By following her passions and pursuing higher education, Messersmith opened doors to new possibilities and found a career path that’s not only highly fulfilling, but also unlike anything she had ever seen in her childhood.

Messersmith grew up in rural Nebraska approximately 15 miles away from the village of Farnam, which at the time had a population of only 100. Known as “The Little Town That Can,” Farnam might not have had a grocery store, but it provided Messersmith with unique experiences that have shaped her into who she is today.

“I got to do everything I ever wanted in school. I got to do all the sports, and I got to do all the brainiac things,” Messersmith said. “I also feel that growing up as a farm kid gave me a lot of the strengths that I have as an adult. I grew up knowing that I put in a hard day’s work for the sake of the hard day’s work. And that for me, in practice in adulthood, has been one of the biggest reasons for life’s satisfaction. I do things for the internal satisfaction of knowing I’m doing a good job.”

Graduating first in her high school class, Messersmith always enjoyed school. While no family members in previous generations attended college, Messersmith's older brother did, which reinforced that college was something she wanted to pursue. But when she thought about college, she wasn't exaclty sure where her higher education journey would take her. 

When she looked at the people in her rural community who had attended college, they had careers as doctors or nurses. If it was not a career in the medical profession, it was most likely a career as a teacher or a farmer. Messersmith respected these professions but wasn’t sure that any aligned with her future goals.

“Growing up in an agricultural-based community in rural Nebraska, I saw farmers, teachers, and doctors and nurses,” Messersmith said. “From a young age, I thought I was probably going to be a doctor because that was the thing you did if you didn’t want to be a farmer.” 

While her family was extremely supportive in her decision to attend college, Messersmith knew she was on her own financially. When looking at places to pursue her undergraduate degree, she had a lot of options; however, she knew had to choose a college that she could afford and one that could give her the degree she wanted.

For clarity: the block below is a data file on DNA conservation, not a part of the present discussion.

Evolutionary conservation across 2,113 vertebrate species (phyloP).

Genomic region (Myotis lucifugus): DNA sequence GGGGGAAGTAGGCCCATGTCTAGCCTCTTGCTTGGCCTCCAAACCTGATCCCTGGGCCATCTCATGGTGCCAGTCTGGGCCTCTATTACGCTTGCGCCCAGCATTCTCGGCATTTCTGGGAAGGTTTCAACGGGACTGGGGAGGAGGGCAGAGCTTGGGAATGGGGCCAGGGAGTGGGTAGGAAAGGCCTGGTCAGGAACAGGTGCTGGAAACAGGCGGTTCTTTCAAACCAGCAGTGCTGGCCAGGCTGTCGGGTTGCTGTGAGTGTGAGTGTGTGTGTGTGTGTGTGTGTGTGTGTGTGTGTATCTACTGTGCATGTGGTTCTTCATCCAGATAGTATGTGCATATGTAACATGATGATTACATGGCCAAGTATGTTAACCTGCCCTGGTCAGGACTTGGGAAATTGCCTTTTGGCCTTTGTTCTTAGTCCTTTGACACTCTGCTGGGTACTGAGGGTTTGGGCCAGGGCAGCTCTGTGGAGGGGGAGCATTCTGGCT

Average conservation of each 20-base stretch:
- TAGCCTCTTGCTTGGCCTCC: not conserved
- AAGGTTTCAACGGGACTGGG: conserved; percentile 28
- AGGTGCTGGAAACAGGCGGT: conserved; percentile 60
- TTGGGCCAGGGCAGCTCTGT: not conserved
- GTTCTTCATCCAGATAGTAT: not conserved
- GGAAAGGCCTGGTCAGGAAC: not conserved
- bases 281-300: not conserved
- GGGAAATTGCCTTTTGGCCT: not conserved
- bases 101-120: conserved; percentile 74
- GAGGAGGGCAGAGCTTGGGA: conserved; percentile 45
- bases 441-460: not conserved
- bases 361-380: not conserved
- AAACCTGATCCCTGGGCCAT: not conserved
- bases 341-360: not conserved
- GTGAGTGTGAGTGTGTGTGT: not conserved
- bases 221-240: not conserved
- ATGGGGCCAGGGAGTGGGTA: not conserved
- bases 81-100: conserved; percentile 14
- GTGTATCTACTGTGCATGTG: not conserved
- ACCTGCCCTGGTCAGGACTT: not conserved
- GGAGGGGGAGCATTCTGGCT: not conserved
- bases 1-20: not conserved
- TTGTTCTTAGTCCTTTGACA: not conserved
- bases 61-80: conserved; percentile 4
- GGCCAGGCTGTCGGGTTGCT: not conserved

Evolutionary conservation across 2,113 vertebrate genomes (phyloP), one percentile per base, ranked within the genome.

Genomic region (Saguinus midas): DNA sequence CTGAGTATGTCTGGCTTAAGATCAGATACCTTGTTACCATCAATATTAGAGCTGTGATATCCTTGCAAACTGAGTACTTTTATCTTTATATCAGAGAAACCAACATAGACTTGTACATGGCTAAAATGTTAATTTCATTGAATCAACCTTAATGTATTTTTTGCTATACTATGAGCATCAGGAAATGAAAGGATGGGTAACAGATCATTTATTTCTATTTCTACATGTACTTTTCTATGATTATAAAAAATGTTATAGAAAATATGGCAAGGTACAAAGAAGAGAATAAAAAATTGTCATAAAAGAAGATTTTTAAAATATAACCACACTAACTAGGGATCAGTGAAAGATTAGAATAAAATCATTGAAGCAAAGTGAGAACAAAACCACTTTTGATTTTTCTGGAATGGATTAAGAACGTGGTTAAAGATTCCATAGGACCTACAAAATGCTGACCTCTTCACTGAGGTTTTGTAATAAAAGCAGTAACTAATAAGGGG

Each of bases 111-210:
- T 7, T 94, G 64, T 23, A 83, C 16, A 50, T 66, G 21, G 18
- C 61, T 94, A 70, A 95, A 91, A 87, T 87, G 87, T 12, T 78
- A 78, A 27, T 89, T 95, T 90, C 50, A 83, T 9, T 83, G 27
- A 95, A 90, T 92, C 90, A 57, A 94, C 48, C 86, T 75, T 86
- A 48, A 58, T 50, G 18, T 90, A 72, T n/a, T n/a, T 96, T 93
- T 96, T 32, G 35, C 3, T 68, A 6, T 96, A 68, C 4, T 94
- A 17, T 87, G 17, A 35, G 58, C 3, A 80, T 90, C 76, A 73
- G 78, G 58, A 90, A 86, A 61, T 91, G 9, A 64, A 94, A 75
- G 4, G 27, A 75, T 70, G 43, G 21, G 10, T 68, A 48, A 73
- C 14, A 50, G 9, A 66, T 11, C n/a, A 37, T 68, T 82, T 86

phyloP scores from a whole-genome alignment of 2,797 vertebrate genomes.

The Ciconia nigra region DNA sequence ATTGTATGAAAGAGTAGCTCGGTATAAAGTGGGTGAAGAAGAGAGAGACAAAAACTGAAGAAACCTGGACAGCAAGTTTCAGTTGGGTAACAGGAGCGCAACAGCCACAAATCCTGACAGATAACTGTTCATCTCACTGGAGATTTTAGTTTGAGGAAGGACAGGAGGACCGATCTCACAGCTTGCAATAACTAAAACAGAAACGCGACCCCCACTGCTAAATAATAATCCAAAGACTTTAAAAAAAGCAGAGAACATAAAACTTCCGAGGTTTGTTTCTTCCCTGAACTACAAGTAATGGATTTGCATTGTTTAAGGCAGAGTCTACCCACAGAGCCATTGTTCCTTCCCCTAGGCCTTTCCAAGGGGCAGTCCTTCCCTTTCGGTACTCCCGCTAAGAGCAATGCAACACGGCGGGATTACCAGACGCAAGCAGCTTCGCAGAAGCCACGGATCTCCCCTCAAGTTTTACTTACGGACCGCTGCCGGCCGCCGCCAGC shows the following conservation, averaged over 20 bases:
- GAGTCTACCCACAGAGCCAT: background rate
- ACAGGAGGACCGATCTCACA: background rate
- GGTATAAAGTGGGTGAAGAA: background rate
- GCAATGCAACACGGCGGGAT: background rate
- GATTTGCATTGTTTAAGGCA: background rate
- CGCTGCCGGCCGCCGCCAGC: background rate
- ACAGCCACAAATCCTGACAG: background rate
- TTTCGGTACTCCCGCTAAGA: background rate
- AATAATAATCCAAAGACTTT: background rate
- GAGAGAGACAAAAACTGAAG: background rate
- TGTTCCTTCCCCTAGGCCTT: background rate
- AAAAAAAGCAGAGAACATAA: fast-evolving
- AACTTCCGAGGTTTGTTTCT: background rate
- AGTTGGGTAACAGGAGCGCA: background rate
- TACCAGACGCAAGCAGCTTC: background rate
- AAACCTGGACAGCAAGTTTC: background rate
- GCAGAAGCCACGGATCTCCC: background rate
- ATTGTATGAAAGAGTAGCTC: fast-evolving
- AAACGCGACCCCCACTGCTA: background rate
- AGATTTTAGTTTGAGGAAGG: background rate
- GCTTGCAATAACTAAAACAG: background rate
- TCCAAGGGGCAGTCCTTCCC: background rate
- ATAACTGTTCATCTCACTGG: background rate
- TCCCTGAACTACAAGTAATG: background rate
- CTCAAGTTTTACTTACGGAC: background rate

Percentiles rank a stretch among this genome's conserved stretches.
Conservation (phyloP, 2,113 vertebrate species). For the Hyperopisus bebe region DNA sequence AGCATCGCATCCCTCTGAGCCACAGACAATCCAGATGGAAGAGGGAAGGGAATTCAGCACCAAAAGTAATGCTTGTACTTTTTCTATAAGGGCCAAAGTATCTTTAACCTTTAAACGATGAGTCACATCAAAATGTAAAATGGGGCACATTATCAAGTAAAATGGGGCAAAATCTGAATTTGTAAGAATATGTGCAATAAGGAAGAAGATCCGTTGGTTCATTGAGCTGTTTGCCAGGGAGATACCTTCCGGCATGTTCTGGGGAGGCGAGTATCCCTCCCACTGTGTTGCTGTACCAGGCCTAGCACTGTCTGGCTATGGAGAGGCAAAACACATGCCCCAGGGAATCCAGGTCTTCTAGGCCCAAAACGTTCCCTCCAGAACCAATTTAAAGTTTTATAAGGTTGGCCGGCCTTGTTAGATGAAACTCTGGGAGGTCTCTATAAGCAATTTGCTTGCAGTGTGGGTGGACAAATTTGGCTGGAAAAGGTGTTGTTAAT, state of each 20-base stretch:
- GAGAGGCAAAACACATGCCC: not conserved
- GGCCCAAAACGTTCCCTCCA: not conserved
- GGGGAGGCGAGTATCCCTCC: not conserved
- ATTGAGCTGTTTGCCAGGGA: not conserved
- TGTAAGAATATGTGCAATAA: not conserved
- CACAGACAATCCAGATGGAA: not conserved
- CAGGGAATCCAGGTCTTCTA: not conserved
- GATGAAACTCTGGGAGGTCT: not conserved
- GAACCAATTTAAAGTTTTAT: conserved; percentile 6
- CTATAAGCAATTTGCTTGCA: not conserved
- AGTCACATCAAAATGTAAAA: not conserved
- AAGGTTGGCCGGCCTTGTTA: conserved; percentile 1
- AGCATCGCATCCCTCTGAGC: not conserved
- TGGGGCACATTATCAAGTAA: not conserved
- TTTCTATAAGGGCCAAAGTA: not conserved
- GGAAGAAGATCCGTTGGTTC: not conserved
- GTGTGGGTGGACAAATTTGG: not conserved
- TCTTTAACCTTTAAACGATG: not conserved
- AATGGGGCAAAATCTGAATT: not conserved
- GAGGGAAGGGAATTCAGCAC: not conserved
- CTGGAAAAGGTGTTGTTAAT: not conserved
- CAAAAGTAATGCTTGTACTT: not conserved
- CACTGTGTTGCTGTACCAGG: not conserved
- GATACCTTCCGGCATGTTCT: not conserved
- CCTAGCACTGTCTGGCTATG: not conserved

“I knew that being a farm kid, my parents weren’t going to be able to help me pay much for school,” Messersmith said. “I knew that going to school was on me and there was no implied expectation that they were going to pay or contribute to that. That was the choice I was making.”

Messersmith attended the University of Nebraska-Kearney for her undergraduate degree. Then, she decided to continue on to get her Ph.D. in human sciences, specifically in audiology, from the University of Nebraska-Lincoln.

Now, as the associate dean for academics in the College of Arts & Sciences and a professor in the Department of Communications Sciences & Disorders, Messersmith has a unique opportunity to help put first-generation students like herself on the path toward success.

Messersmith has first-hand experience of the hidden curriculum of college and what it feels like to navigate the college experience alone. She understands that often first-generation students lack the self-confidence to put themselves out there and get the most out of their college experiences. Messersmith said these students often find themselves in the back of classrooms, just following along rather than making their presence known.